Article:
To help in precise polar alignment, a polar scope is needed. And this is the weakest offering in AstroTrac’s product line. The tracker and the wedge are great, well built products, but their polar scope is a bad joke. It has an illuminated reticle on which you have to place three stars in marked positions. But this reticle is not collimated (centered) in the factory! To make things even worse, collimation can be done with three tiny grub screws – a totally unusable solution. Even after I replaced them with thumbscrews, I had to re-collimate it quite often. Another issue is that this scope is held in position with three tiny magnets. Just a small breeze, and the scope will fall. A small amount of pipe insulation around the scope solves this, but nevertheless this scope is sub-par. I had to look for a replacement.

650D_1409_5122And that was a competing tracker’s polar scope, from the Vixen Polarie.

Of course it won’t fit into the AstroTrac’s polar scope arm – the base of the Polarie scope is just 0.5mm wider that the hole on the polar scope arm.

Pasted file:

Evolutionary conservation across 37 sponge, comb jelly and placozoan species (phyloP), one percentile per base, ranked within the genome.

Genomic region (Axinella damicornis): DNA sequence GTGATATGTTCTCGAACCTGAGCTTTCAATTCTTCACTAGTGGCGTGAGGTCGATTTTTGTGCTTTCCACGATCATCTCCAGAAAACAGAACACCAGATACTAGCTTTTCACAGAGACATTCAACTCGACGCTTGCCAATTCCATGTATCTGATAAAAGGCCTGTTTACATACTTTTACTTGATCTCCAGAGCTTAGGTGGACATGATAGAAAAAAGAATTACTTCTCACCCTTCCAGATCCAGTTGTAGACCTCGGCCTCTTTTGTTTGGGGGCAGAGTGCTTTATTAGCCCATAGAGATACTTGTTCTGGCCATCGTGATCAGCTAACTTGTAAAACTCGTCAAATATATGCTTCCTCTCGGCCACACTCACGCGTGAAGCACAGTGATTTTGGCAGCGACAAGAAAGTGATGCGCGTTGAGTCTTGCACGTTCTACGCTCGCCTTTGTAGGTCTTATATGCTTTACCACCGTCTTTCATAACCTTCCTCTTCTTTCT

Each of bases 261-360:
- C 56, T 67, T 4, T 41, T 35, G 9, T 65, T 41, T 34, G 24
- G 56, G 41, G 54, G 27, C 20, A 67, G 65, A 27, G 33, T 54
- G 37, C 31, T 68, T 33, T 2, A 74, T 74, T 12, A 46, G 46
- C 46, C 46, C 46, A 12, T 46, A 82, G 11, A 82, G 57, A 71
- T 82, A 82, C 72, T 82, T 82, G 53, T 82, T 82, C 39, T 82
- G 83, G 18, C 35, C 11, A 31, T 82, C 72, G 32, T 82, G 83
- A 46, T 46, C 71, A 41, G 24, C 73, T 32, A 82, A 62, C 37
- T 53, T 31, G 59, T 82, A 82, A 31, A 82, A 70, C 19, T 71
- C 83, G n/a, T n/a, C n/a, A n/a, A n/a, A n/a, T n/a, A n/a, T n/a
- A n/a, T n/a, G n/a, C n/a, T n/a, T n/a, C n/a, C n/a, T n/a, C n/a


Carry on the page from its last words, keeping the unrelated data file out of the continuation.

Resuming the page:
My father machined a custom adapter that not only holds the scope in place, but I can screw it in securely.

Alignment with the Polarie scope is also easier. Much easier. Just set the current date, time and meridian offset on three dials, and place Polaris into the marked position on the reticle. Quick and easy.

The only downside is that the Vixen’s reticle is not illuminated, and you don’t see the markings by default. So I cannibalized the AstroTrac scope’s red LED illuminator, and shine on the front lens of the Vixen scope while doing the alignment. The background turns red, markings become visible, while I can still see Polaris well.

With the Polarie scope I can polar align the rig in just a few minutes – every time. It’s a difference like switching to a Mac from Windows.

Update 2/9/2015: now I’m using a much better solution with another Vixen polar scope.


I’m very happy with this rig. Polar alignment with the scope only is good enough for 2 minute exposures with the 500mm and the 5D Mark III – it might be good for even more, I just haven’t tried yet. For wide field work it’s more than enough. My only issue now is the number of clear, moonless nights…